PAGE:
Gambling involves risking something of value (money, property, or even one’s life) for a possible event with an uncertain outcome. It can be fun and exciting, but it can also lead to financial problems.
People gamble for many reasons, including the desire to win big, change their mood, or socialize with friends. Some people find it difficult to control their gambling habits, which can cause them serious harm. In some cases, the problem is so severe that it warrants medical attention and treatment for a gambling disorder.
Pathological gambling is a psychiatric disorder that can affect people of all ages and backgrounds. It can cause serious psychological, emotional and financial difficulties. It is often accompanied by other mental health disorders, such as depression or anxiety. It can also cause family, work and personal relationships to suffer.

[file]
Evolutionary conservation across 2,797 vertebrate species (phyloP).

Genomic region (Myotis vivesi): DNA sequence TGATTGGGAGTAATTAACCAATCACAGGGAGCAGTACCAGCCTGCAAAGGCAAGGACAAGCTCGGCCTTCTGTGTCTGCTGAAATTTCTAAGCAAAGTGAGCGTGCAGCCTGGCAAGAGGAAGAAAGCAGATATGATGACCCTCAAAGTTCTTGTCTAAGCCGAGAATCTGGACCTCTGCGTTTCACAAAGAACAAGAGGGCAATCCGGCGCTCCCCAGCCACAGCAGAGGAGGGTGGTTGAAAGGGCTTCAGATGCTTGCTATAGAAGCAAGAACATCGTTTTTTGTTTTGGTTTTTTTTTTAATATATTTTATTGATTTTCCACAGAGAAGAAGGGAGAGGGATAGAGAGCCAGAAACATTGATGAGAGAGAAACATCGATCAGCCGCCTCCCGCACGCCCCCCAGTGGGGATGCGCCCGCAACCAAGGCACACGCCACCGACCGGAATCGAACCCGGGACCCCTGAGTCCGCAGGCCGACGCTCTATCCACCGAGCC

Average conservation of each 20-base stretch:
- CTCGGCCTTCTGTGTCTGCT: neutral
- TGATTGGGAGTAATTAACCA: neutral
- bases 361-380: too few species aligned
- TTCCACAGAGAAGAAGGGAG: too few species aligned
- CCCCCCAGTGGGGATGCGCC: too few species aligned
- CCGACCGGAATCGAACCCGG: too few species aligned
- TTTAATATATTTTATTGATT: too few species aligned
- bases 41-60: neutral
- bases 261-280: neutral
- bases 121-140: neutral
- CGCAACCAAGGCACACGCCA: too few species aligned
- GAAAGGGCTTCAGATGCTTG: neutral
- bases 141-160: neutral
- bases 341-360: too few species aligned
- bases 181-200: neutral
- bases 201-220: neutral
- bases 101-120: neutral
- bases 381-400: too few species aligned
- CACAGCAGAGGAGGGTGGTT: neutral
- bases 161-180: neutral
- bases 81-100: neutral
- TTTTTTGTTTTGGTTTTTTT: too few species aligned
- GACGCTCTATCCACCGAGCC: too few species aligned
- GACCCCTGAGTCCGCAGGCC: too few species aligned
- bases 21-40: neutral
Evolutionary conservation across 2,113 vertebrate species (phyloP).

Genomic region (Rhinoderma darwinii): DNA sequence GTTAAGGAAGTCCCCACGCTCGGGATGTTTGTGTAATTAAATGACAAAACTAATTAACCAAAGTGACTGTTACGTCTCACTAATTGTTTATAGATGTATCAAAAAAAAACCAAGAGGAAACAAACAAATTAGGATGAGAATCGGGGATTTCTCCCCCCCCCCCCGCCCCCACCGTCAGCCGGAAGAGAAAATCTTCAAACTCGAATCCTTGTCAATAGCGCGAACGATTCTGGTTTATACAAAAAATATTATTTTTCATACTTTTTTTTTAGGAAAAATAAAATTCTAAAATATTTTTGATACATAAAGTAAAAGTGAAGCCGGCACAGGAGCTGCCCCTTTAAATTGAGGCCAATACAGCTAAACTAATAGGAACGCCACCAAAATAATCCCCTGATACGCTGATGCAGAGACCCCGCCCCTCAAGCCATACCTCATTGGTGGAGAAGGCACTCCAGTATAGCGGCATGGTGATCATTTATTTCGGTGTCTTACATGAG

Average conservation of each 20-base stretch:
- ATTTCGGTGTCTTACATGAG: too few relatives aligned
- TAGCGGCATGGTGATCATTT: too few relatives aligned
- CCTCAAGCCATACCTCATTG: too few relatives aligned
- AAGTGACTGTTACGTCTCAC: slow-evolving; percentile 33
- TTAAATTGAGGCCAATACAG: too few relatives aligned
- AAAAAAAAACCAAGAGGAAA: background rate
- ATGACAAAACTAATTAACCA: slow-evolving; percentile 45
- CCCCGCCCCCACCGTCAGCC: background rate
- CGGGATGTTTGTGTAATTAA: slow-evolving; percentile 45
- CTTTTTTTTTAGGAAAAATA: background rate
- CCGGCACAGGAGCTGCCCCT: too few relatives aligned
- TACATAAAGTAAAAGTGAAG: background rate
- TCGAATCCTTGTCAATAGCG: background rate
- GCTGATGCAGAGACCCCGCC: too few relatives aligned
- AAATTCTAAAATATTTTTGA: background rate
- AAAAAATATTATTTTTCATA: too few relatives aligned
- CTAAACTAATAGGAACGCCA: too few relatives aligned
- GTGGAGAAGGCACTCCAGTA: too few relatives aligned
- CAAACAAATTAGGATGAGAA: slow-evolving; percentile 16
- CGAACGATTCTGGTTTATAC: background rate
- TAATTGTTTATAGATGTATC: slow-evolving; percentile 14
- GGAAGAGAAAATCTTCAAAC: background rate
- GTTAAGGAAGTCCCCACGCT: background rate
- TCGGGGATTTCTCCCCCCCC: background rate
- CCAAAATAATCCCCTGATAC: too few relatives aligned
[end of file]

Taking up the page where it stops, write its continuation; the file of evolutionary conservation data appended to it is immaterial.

People with a gambling disorder may exhibit a number of symptoms, including:
Experiencing cravings; being unable to control gambling activity; lying to family members, therapists or employers about how much time and money they spend on gambling; chasing losses, which leads to bigger and bigger losses; and using illegal methods to finance gambling, such as forgery, fraud, theft or embezzlement (American Psychiatric Association 2000).
It is important to remember that gambling is not a way to make money, and it can be dangerous to your health. To help avoid a gambling addiction, it is helpful to set spending and time limits for yourself, and not to use your entertainment budget or phone bill money. It is also a good idea to find other ways to relieve unpleasant emotions, such as exercising, spending time with non-gambling friends, or practicing relaxation techniques.